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Annea Lockwood - In Our Name

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Artist: Annea Lockwood

Album: In Our Name

Label: New World

Review date: Jun. 19, 2012

Why Annea Lockwood is not in the avant-garde’s vanguard is a vexation in and of itself. In their household at least, her name should be in lights. Born in New Zealand, Lockwood earned her bona fides on the continent, including the all-important stint at Darmstadt (under Gottfried Michael Koenig, no less). And like the best in the ‘60s, she, too, flew for Fluxus. In fact, her Piano Transplants — anti-compositions for burning, drowning and burying concert grands — remain some of the most subversive pranks of the period. Now, of course, she’s got an emeritus chair at Vassar. And while Lockwood’s gotten the occasional Holland-Kozinn-Holland shout-out from the OGL, both composer and catalog have long-suffered a proper retrospective. (For a good start, check out Julian Cowley’s primer in this month’s The Wire.)

With everyone going green nowadays, I thought for sure Lockwood’s exquisite river sound maps (of the Hudson, Danube, and à la Ives, the Housatonic at Stockbridge) would fall on sympathetic, ecological ears. Thus far anyways, they really haven’t. I’ll wag short of any outright misogyny, if only because recent reissues of Pauline Oliveros, Suzanne Ciani and Daphne Oram have proved that most of us aren’t threatened by women in our studios. No, I suspect the real Söze has been a lack of good, representative recordings. True, Annea Lockwood is a difficult suspect to capture on wax. Like Mauricio Kagel’s theatre, Morton Feldman’s nuance or the whole lot of the Wandelweisers, Lockwood’s pomo musique totale works best live and in-person. Thankfully, this disc from New World gets you as close as possible without actually sitting in the room.

Apropos of Alvin, get your alpha waves — and your Beats by Dre — ready for Jitterbug. Commissioned in 2007 by the Merce Cunningham Dance Company, this restless, beguiling work was originally scored for six-channel tape, two live performers and a third just to ride the faders. Here, the piece gets an enlivened read by fellow composers John King (electric guitar, viola), William Winant (tam-tam, timpani, Jew’s harp) and Sonic Arts Union boss David Behrman (on everything from rainstick to psalter to DSP). Working from Lockwood’s graphic score, itself modelled after Gwen Deely’s photographs of the Montana Rocky Mountains, it’s often hard to distinguish between the pure acoustic and the decidedly electro. A hallmark of the Lockwood style, it’s further testament to this particular work’s substantive claim: Man can never truly out-move Mother Nature, no matter how well he dances.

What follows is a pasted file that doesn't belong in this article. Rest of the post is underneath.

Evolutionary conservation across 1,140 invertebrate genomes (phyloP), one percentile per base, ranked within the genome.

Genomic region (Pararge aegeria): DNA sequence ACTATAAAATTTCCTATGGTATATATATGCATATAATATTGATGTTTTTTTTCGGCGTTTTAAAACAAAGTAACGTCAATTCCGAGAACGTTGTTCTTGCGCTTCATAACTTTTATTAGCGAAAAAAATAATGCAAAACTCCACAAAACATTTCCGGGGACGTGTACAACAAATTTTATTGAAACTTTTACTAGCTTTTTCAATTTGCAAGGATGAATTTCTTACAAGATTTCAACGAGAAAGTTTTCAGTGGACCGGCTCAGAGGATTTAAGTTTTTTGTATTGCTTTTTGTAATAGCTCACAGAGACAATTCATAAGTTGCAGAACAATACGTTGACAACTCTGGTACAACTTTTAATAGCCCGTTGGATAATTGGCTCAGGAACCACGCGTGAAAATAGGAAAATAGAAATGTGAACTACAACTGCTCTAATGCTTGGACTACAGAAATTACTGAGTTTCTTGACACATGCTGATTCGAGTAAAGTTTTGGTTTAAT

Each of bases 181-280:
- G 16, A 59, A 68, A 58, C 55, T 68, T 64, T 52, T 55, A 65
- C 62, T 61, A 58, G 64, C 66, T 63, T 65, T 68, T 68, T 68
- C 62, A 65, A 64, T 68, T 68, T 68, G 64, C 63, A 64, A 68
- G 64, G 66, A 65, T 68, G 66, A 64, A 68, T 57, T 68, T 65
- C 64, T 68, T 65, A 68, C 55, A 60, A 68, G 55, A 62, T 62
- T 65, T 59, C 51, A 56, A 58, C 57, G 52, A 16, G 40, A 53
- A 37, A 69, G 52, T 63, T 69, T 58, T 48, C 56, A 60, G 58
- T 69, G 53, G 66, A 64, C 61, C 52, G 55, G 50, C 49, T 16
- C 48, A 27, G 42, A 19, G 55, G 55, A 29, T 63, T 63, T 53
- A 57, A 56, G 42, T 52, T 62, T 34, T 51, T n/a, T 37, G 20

Under duress, though, Lockwood’s never been afraid to get overtly political. To wit, In Our Name is a triptych setting of Bahraini, Yemenite and Jordanian detainees-cum-poets at Guantánamo Bay. Hand-picked from habeas lawyer Marc Falkoff’s translated corpus of 22 lyrics (The Pentagon could only clear so many for publication, you know), the five minutes of movement one are idiomatically bleak. Jumah al-Dossari, a father accused only of looking suspicious in Tora Bora, intended his “Death Poem” as a true suicide note. Luckily, Falkoff, Esq. found him before it was too late. Whereas Lockwood allows baritone Thomas Buckner, the work’s commissioner, to choose his own pitches, rhythms and even dynamics, she does ask him to insert a pillow mic into his mouth. Designed by Matthias Kaul to distort certain words and phrases (e.g. “conscience,” “fair-minded,” “protectors of peace”), well, you can hear where this is going. Underscored by Theodore Mook’s microtuned cello and taped short-wave radios, the girding here is worthy of Phill Niblock and Stockhausen’s finest. After detention of more than half a decade, al-Dossari was released in 2007.

Proposed by Brooklyn’s Issue Project Room, and funded by the Mary Flagler Cary Charitable Trust, Thirst is a quirky, but endearing curio of synthesis. In Lockwood’s program notes, she states that it “counterpoints tension and serenity, swinging between Grand Central Station at rush hour and Lebanese sculptor Simon Fattal’s memories of her family’s courtyard in Damascus.” My favorite part, however, was simply listening to Fattal recount their visit to a Luigi Nono festival in Salzburg. Talk about a communal vacation! The sculptor’s speech does have a playful musicality all its own, and Lockwood’s peculiar inclusion of the Balkan love song “Jutros Mi Je Ruza Procvetala” could have proven downright disastrous for a less adept composer. At 20:18, Thirst probably runs a bit longer than it should, but at this point in her life, who am I to ask for less Annea Lockwood in the world?

By Logan K. Young

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